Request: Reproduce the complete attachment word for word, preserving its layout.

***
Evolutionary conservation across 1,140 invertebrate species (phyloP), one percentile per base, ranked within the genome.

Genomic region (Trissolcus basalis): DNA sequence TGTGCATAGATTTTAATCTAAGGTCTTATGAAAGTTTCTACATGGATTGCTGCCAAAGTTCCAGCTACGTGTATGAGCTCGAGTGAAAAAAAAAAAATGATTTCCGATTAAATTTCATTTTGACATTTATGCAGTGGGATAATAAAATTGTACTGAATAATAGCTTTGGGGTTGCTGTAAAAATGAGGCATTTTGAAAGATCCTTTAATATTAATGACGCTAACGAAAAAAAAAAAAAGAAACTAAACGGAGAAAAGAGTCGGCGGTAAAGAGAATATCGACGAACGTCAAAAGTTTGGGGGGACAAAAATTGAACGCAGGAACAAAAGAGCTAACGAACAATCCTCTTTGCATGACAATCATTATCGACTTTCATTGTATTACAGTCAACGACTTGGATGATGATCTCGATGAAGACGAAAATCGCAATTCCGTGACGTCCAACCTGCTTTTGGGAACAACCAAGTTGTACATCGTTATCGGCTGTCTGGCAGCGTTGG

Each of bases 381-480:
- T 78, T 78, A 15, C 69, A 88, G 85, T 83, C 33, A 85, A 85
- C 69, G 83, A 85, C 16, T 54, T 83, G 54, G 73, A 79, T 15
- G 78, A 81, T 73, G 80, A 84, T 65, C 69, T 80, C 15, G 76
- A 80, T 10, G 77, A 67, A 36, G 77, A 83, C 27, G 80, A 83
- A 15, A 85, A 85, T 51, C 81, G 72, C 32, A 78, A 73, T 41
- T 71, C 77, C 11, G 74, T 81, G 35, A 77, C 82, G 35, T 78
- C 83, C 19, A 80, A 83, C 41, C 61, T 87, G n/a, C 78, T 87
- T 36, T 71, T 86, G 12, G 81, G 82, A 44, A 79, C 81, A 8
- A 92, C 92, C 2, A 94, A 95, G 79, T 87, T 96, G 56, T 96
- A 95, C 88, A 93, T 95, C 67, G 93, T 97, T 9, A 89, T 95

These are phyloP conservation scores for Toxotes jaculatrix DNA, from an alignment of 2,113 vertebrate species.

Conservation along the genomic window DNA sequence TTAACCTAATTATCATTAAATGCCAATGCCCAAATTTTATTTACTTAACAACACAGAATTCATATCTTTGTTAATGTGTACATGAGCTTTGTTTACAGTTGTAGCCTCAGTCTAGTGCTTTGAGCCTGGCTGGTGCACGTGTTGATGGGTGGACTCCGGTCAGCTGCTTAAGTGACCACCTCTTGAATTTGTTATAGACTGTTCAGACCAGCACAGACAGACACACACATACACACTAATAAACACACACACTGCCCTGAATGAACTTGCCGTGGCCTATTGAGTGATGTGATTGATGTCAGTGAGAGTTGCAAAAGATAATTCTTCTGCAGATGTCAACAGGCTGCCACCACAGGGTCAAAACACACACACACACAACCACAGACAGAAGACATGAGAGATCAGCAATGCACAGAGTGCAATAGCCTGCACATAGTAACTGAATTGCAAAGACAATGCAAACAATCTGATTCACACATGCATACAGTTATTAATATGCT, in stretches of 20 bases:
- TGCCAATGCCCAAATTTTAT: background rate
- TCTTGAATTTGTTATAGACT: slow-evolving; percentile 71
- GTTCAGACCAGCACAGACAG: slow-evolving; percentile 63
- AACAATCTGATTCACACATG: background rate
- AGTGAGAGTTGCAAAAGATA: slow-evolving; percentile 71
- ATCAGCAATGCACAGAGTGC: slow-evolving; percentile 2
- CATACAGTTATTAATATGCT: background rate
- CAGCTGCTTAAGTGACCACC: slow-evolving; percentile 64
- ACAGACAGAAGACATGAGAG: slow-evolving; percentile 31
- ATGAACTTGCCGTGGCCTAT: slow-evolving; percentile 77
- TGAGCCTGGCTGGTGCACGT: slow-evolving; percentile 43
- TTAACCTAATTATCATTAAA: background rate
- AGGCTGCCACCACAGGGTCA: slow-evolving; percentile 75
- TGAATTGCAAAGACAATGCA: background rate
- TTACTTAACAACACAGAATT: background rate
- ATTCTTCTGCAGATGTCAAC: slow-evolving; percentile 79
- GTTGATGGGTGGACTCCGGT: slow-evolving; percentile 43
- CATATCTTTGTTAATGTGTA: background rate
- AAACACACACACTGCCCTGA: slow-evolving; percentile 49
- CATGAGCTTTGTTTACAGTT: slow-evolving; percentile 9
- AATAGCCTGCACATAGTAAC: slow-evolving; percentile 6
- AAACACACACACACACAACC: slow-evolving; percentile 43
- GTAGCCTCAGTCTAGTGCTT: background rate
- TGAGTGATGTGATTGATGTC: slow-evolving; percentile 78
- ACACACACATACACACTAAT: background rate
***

Evolutionary conservation across 1,140 invertebrate species (phyloP), one percentile per base, ranked within the genome.

Genomic region (Trissolcus basalis): DNA sequence TGTGCATAGATTTTAATCTAAGGTCTTATGAAAGTTTCTACATGGATTGCTGCCAAAGTTCCAGCTACGTGTATGAGCTCGAGTGAAAAAAAAAAAATGATTTCCGATTAAATTTCATTTTGACATTTATGCAGTGGGATAATAAAATTGTACTGAATAATAGCTTTGGGGTTGCTGTAAAAATGAGGCATTTTGAAAGATCCTTTAATATTAATGACGCTAACGAAAAAAAAAAAAAGAAACTAAACGGAGAAAAGAGTCGGCGGTAAAGAGAATATCGACGAACGTCAAAAGTTTGGGGGGACAAAAATTGAACGCAGGAACAAAAGAGCTAACGAACAATCCTCTTTGCATGACAATCATTATCGACTTTCATTGTATTACAGTCAACGACTTGGATGATGATCTCGATGAAGACGAAAATCGCAATTCCGTGACGTCCAACCTGCTTTTGGGAACAACCAAGTTGTACATCGTTATCGGCTGTCTGGCAGCGTTGG

Each of bases 381-480:
- T 78, T 78, A 15, C 69, A 88, G 85, T 83, C 33, A 85, A 85
- C 69, G 83, A 85, C 16, T 54, T 83, G 54, G 73, A 79, T 15
- G 78, A 81, T 73, G 80, A 84, T 65, C 69, T 80, C 15, G 76
- A 80, T 10, G 77, A 67, A 36, G 77, A 83, C 27, G 80, A 83
- A 15, A 85, A 85, T 51, C 81, G 72, C 32, A 78, A 73, T 41
- T 71, C 77, C 11, G 74, T 81, G 35, A 77, C 82, G 35, T 78
- C 83, C 19, A 80, A 83, C 41, C 61, T 87, G n/a, C 78, T 87
- T 36, T 71, T 86, G 12, G 81, G 82, A 44, A 79, C 81, A 8
- A 92, C 92, C 2, A 94, A 95, G 79, T 87, T 96, G 56, T 96
- A 95, C 88, A 93, T 95, C 67, G 93, T 97, T 9, A 89, T 95

These are phyloP conservation scores for Toxotes jaculatrix DNA, from an alignment of 2,113 vertebrate species.

Conservation along the genomic window DNA sequence TTAACCTAATTATCATTAAATGCCAATGCCCAAATTTTATTTACTTAACAACACAGAATTCATATCTTTGTTAATGTGTACATGAGCTTTGTTTACAGTTGTAGCCTCAGTCTAGTGCTTTGAGCCTGGCTGGTGCACGTGTTGATGGGTGGACTCCGGTCAGCTGCTTAAGTGACCACCTCTTGAATTTGTTATAGACTGTTCAGACCAGCACAGACAGACACACACATACACACTAATAAACACACACACTGCCCTGAATGAACTTGCCGTGGCCTATTGAGTGATGTGATTGATGTCAGTGAGAGTTGCAAAAGATAATTCTTCTGCAGATGTCAACAGGCTGCCACCACAGGGTCAAAACACACACACACACAACCACAGACAGAAGACATGAGAGATCAGCAATGCACAGAGTGCAATAGCCTGCACATAGTAACTGAATTGCAAAGACAATGCAAACAATCTGATTCACACATGCATACAGTTATTAATATGCT, in stretches of 20 bases:
- TGCCAATGCCCAAATTTTAT: background rate
- TCTTGAATTTGTTATAGACT: slow-evolving; percentile 71
- GTTCAGACCAGCACAGACAG: slow-evolving; percentile 63
- AACAATCTGATTCACACATG: background rate
- AGTGAGAGTTGCAAAAGATA: slow-evolving; percentile 71
- ATCAGCAATGCACAGAGTGC: slow-evolving; percentile 2
- CATACAGTTATTAATATGCT: background rate
- CAGCTGCTTAAGTGACCACC: slow-evolving; percentile 64
- ACAGACAGAAGACATGAGAG: slow-evolving; percentile 31
- ATGAACTTGCCGTGGCCTAT: slow-evolving; percentile 77
- TGAGCCTGGCTGGTGCACGT: slow-evolving; percentile 43
- TTAACCTAATTATCATTAAA: background rate
- AGGCTGCCACCACAGGGTCA: slow-evolving; percentile 75
- TGAATTGCAAAGACAATGCA: background rate
- TTACTTAACAACACAGAATT: background rate
- ATTCTTCTGCAGATGTCAAC: slow-evolving; percentile 79
- GTTGATGGGTGGACTCCGGT: slow-evolving; percentile 43
- CATATCTTTGTTAATGTGTA: background rate
- AAACACACACACTGCCCTGA: slow-evolving; percentile 49
- CATGAGCTTTGTTTACAGTT: slow-evolving; percentile 9
- AATAGCCTGCACATAGTAAC: slow-evolving; percentile 6
- AAACACACACACACACAACC: slow-evolving; percentile 43
- GTAGCCTCAGTCTAGTGCTT: background rate
- TGAGTGATGTGATTGATGTC: slow-evolving; percentile 78
- ACACACACATACACACTAAT: background rate